A critical aspect of Transforming Eye Health is Specsavers’ approach to assisting optometrists in their transition from university to practice.

The Specsavers Graduate Program is a two-year development program for graduate or recently qualified optometrists that offers a combination of professional events, courses, and experiences designed specifically to enrich professional life. The program capitalises on the collective knowledge and experience of in-store optometrists, peers, and the team at support office through a model of mentorship and self-directed learning opportunities.

It is where the different aspects of Transforming Eye Health are conveyed, and clinical and commercial knowledge is taught through tools and training to assist optometrists to flourish in their field.

Year one

Each year, a contingent of graduate or recently qualified optometrists are hired and matched with owner-operated Specsavers practices across Australia and New Zealand. Upon being hired, the optometrists are automatically enrolled into the first year of the Specsavers Graduate Program.

Year one is structured to support the optometrist’s clinical growth and development and assist with confidence as they care for their patients. Tailored workshops and regular feedback sessions are held to support this and mentorship is a key part of learning and development.

It is normal for recently qualified optometrists to feel a lot of pressure in the first few months of practicing, so the Optometric Director or a senior optometrist for each practice becomes the optometrist’s mentor and is responsible for ensuring the optometrist’s progression on their professional learning journey. Mentors have vast knowledge and experience and are dedicated to encouraging their recently qualified optometrist’s development, both personally and professionally.

Mentors receive training and ongoing support to ensure the optometrists matched with them are given a wide range of clinical experience and support.

Peer group forums, peer mentors, the regional field team, and the graduate optometry and optometry teams located at Support Office are also equipped to provide additional training and support and can be contacted by the optometrist at any stage of the two-year program.

The Pyramid of Support:

Year two

The second year of the Specsavers Graduate Program is focused on further increasing the graduate’s skills and confidence and enhancing clinical effectiveness.

It also focuses on developing leadership abilities and gives a better understanding of the retail and commercial aspects of optometric practice so that they become well-rounded professionals.

This training is experienced through a schedule of in-store development activities, Specsavers-run activities, and external activities. See the calendar below for more information:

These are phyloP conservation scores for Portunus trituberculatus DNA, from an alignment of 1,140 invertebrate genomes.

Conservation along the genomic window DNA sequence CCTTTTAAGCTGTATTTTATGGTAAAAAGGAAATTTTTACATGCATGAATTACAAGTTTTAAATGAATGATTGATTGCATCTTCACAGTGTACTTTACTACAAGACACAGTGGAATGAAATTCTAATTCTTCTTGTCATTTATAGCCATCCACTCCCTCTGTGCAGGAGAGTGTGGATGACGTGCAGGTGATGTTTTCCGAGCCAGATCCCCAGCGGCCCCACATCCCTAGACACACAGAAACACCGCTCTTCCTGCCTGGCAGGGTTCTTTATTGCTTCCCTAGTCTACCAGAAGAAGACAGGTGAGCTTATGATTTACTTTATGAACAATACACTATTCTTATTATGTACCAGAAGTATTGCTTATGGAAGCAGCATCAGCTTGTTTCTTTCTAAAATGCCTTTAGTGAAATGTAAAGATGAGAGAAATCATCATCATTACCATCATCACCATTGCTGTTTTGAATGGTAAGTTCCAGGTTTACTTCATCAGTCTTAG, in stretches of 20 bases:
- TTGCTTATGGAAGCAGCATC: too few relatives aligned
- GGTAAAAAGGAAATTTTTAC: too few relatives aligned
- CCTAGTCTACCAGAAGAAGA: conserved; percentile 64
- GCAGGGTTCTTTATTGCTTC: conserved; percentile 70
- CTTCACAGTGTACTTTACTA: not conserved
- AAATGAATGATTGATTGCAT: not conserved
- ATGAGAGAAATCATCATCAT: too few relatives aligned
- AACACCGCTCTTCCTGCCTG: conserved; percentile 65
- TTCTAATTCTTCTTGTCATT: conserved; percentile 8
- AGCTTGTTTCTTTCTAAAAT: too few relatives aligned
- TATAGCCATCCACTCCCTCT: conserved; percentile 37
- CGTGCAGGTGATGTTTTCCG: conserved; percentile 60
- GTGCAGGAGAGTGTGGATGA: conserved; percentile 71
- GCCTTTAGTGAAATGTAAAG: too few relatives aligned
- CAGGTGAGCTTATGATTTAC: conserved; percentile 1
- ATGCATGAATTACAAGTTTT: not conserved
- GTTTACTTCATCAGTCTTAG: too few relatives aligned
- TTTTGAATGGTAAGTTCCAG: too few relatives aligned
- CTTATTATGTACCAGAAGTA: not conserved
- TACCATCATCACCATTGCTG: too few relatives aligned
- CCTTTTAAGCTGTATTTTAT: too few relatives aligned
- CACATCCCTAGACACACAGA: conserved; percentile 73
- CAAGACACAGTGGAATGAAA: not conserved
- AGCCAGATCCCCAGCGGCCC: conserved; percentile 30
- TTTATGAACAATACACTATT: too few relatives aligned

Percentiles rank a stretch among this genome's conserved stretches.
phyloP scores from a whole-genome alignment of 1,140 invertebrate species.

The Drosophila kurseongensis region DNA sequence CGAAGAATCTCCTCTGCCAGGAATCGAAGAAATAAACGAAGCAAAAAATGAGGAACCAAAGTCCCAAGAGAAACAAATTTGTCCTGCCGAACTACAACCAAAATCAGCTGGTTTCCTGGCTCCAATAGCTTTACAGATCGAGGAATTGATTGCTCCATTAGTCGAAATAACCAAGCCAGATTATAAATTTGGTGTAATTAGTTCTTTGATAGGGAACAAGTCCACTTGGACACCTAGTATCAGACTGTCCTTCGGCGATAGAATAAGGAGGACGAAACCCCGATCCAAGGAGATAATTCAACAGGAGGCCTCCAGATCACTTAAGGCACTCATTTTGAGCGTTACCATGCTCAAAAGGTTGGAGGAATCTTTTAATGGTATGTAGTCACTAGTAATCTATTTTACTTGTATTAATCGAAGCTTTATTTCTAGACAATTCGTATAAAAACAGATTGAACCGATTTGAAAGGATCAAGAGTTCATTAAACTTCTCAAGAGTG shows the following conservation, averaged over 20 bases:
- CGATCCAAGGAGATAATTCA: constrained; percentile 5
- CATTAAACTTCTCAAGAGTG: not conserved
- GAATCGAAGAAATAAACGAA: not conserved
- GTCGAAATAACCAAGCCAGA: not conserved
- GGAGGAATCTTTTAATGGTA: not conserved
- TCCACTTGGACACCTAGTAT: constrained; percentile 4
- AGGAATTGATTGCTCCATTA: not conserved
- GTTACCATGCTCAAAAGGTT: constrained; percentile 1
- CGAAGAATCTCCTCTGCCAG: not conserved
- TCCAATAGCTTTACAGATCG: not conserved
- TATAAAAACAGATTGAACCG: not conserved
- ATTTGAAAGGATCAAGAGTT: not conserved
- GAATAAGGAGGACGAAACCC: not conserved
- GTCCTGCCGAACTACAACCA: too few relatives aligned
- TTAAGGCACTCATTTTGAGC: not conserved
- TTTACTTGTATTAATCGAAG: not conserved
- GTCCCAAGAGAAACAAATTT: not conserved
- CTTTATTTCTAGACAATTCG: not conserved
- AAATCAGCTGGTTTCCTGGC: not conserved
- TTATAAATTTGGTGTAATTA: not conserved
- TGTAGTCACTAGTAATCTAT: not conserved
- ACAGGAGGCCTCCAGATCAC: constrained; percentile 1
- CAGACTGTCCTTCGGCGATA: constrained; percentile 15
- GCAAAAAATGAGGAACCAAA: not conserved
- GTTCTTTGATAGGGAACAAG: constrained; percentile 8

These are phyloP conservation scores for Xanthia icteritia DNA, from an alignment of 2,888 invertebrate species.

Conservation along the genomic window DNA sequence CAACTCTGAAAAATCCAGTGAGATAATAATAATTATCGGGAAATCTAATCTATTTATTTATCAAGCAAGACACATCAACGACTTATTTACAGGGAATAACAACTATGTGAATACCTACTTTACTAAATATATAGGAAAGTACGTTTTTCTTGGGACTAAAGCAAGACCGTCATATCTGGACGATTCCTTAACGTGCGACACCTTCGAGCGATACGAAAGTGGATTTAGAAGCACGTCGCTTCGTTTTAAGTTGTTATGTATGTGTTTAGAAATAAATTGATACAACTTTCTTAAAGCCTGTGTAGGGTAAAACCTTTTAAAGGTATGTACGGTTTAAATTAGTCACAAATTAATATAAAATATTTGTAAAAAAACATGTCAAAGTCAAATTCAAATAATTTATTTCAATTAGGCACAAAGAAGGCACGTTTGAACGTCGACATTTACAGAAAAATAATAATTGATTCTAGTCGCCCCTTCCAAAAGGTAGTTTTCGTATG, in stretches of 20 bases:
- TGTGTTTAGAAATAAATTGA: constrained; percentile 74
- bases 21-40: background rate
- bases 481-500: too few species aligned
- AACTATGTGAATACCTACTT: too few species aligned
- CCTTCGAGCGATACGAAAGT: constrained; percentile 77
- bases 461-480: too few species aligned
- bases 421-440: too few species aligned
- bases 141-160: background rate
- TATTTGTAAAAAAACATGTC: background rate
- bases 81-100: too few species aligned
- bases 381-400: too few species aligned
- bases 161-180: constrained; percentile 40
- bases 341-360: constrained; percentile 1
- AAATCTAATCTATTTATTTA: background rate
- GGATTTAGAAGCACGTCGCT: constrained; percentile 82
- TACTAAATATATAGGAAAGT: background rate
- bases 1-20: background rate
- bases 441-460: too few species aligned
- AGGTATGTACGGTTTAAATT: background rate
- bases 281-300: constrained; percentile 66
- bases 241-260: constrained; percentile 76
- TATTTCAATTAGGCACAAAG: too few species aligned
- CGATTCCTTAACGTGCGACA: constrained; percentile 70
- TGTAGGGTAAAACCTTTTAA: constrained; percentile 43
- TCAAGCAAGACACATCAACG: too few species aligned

Case study: Emma Ingram

For Year Two graduate optometrist Emma Ingram, Specsavers Bendigo has been a workplace that has supported her to dig deeper to improve her skills and knowledge base.

“My journey with Specsavers began in my first year of university when I worked as a dispenser. I knew that already working at Specsavers would give me bias towards continuing there when I graduated so I made sure to explore and weigh up my options.”

Emma says that the support of the Specsavers Graduate Program was one of the reasons why she decided to work for Specsavers. But on top of that, she liked The Fred Hollows Foundation outreach opportunities that Specsavers offered and the fact that all Specsavers practices have OCT and a consistent standard of care.

“The Graduate Program induction days laid a really solid foundation from which I was able to focus on providing patients with the best eyecare. Little things like navigating the patient management system Socrates, selecting the most appropriate Medicare code, or which contact lenses would be available to my patients were covered so well and I always had the resources to find the information I needed.

“Optometry isn’t just refraction. Over the past couple of years, I’ve really enjoyed exploring which aspects of optometry I enjoy the most. When I first graduated I found doing eye tests for kids quite intimidating. I spent a lot of time talking with my mentors and colleagues about the different ways they approach a pediatric exam and adopting some of their techniques in my own exam room. Now I really enjoy doing eye tests for kids and I feel like it’s become a strong suit of mine rather than something I dread,” says Emma.

Mentoring and support have been a large part of the journey for Emma, who met her two mentors Steve and John even before she started studying at Deakin University.

“When I started as a graduate I’d have weekly meetings with either of them for half an hour or so at a nearby cafe. We’d talk about my progress, any concerns either of us would have, challenging or interesting patients, and anything else that we wanted to chat about. These formal meetings ended when the cafe changed its hours during the first wave of the COVID-19 pandemic and have evolved since then. Things are a lot more informal now because it suits us better. When I have a question or just want to say hi I know that their doors are always open. They know me well and whenever I’m facing something challenging at work they’ll always encourage me or give me a gentle push to help me overcome it.